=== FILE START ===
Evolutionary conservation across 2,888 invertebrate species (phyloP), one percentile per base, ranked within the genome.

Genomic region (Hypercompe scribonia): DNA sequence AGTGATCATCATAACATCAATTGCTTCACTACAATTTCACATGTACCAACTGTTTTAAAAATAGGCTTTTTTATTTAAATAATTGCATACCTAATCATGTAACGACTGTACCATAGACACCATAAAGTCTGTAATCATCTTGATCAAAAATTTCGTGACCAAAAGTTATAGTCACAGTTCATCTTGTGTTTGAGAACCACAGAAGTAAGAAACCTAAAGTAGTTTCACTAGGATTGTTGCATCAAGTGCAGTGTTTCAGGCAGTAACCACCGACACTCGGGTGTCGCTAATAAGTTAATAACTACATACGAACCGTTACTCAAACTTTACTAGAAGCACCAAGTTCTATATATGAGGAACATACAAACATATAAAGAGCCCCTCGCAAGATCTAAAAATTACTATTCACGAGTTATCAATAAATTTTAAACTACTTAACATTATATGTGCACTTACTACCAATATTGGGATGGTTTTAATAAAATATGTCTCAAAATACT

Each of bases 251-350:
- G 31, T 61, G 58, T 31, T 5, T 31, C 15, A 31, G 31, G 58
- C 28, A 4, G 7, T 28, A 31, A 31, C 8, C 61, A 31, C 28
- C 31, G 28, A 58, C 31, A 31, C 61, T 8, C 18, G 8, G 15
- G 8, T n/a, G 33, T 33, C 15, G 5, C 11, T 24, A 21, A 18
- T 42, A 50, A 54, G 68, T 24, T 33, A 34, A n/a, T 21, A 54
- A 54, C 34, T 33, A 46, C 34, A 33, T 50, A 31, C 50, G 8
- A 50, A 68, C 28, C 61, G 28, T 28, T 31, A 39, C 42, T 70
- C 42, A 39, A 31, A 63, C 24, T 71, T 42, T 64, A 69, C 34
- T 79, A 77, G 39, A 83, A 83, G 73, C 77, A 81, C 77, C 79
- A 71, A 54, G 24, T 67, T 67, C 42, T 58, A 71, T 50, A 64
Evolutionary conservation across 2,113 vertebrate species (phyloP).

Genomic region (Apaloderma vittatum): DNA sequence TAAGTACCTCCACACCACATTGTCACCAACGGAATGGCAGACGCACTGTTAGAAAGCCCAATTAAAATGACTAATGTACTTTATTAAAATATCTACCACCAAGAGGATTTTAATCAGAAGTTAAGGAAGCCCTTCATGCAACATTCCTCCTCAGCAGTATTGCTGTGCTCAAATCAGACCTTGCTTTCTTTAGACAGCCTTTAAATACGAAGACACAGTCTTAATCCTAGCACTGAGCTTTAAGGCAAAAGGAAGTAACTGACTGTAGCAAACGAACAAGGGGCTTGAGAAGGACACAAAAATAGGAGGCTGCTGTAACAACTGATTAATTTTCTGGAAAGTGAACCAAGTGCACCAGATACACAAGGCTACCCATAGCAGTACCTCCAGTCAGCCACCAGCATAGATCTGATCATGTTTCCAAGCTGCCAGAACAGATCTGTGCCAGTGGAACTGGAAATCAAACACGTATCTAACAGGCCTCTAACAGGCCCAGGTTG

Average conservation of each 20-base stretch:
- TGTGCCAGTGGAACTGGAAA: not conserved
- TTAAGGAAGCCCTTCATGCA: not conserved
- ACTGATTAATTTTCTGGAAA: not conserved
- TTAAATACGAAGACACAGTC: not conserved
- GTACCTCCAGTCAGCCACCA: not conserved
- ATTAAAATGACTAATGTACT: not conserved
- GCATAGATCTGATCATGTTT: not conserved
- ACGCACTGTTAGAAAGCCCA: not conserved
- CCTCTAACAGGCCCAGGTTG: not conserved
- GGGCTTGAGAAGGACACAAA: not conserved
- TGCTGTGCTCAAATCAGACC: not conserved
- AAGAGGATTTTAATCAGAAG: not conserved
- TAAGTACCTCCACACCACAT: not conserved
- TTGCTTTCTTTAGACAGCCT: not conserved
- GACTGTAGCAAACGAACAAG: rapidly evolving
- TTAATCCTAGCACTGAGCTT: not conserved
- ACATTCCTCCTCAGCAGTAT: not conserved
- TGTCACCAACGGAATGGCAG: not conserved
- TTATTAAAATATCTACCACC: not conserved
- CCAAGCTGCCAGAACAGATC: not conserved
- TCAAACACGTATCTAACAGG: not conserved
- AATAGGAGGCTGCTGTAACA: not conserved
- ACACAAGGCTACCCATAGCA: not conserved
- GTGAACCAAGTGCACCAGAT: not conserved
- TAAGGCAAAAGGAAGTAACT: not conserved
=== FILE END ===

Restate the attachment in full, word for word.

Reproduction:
Evolutionary conservation across 2,888 invertebrate species (phyloP), one percentile per base, ranked within the genome.

Genomic region (Hypercompe scribonia): DNA sequence AGTGATCATCATAACATCAATTGCTTCACTACAATTTCACATGTACCAACTGTTTTAAAAATAGGCTTTTTTATTTAAATAATTGCATACCTAATCATGTAACGACTGTACCATAGACACCATAAAGTCTGTAATCATCTTGATCAAAAATTTCGTGACCAAAAGTTATAGTCACAGTTCATCTTGTGTTTGAGAACCACAGAAGTAAGAAACCTAAAGTAGTTTCACTAGGATTGTTGCATCAAGTGCAGTGTTTCAGGCAGTAACCACCGACACTCGGGTGTCGCTAATAAGTTAATAACTACATACGAACCGTTACTCAAACTTTACTAGAAGCACCAAGTTCTATATATGAGGAACATACAAACATATAAAGAGCCCCTCGCAAGATCTAAAAATTACTATTCACGAGTTATCAATAAATTTTAAACTACTTAACATTATATGTGCACTTACTACCAATATTGGGATGGTTTTAATAAAATATGTCTCAAAATACT

Each of bases 251-350:
- G 31, T 61, G 58, T 31, T 5, T 31, C 15, A 31, G 31, G 58
- C 28, A 4, G 7, T 28, A 31, A 31, C 8, C 61, A 31, C 28
- C 31, G 28, A 58, C 31, A 31, C 61, T 8, C 18, G 8, G 15
- G 8, T n/a, G 33, T 33, C 15, G 5, C 11, T 24, A 21, A 18
- T 42, A 50, A 54, G 68, T 24, T 33, A 34, A n/a, T 21, A 54
- A 54, C 34, T 33, A 46, C 34, A 33, T 50, A 31, C 50, G 8
- A 50, A 68, C 28, C 61, G 28, T 28, T 31, A 39, C 42, T 70
- C 42, A 39, A 31, A 63, C 24, T 71, T 42, T 64, A 69, C 34
- T 79, A 77, G 39, A 83, A 83, G 73, C 77, A 81, C 77, C 79
- A 71, A 54, G 24, T 67, T 67, C 42, T 58, A 71, T 50, A 64
Evolutionary conservation across 2,113 vertebrate species (phyloP).

Genomic region (Apaloderma vittatum): DNA sequence TAAGTACCTCCACACCACATTGTCACCAACGGAATGGCAGACGCACTGTTAGAAAGCCCAATTAAAATGACTAATGTACTTTATTAAAATATCTACCACCAAGAGGATTTTAATCAGAAGTTAAGGAAGCCCTTCATGCAACATTCCTCCTCAGCAGTATTGCTGTGCTCAAATCAGACCTTGCTTTCTTTAGACAGCCTTTAAATACGAAGACACAGTCTTAATCCTAGCACTGAGCTTTAAGGCAAAAGGAAGTAACTGACTGTAGCAAACGAACAAGGGGCTTGAGAAGGACACAAAAATAGGAGGCTGCTGTAACAACTGATTAATTTTCTGGAAAGTGAACCAAGTGCACCAGATACACAAGGCTACCCATAGCAGTACCTCCAGTCAGCCACCAGCATAGATCTGATCATGTTTCCAAGCTGCCAGAACAGATCTGTGCCAGTGGAACTGGAAATCAAACACGTATCTAACAGGCCTCTAACAGGCCCAGGTTG

Average conservation of each 20-base stretch:
- TGTGCCAGTGGAACTGGAAA: not conserved
- TTAAGGAAGCCCTTCATGCA: not conserved
- ACTGATTAATTTTCTGGAAA: not conserved
- TTAAATACGAAGACACAGTC: not conserved
- GTACCTCCAGTCAGCCACCA: not conserved
- ATTAAAATGACTAATGTACT: not conserved
- GCATAGATCTGATCATGTTT: not conserved
- ACGCACTGTTAGAAAGCCCA: not conserved
- CCTCTAACAGGCCCAGGTTG: not conserved
- GGGCTTGAGAAGGACACAAA: not conserved
- TGCTGTGCTCAAATCAGACC: not conserved
- AAGAGGATTTTAATCAGAAG: not conserved
- TAAGTACCTCCACACCACAT: not conserved
- TTGCTTTCTTTAGACAGCCT: not conserved
- GACTGTAGCAAACGAACAAG: rapidly evolving
- TTAATCCTAGCACTGAGCTT: not conserved
- ACATTCCTCCTCAGCAGTAT: not conserved
- TGTCACCAACGGAATGGCAG: not conserved
- TTATTAAAATATCTACCACC: not conserved
- CCAAGCTGCCAGAACAGATC: not conserved
- TCAAACACGTATCTAACAGG: not conserved
- AATAGGAGGCTGCTGTAACA: not conserved
- ACACAAGGCTACCCATAGCA: not conserved
- GTGAACCAAGTGCACCAGAT: not conserved
- TAAGGCAAAAGGAAGTAACT: not conserved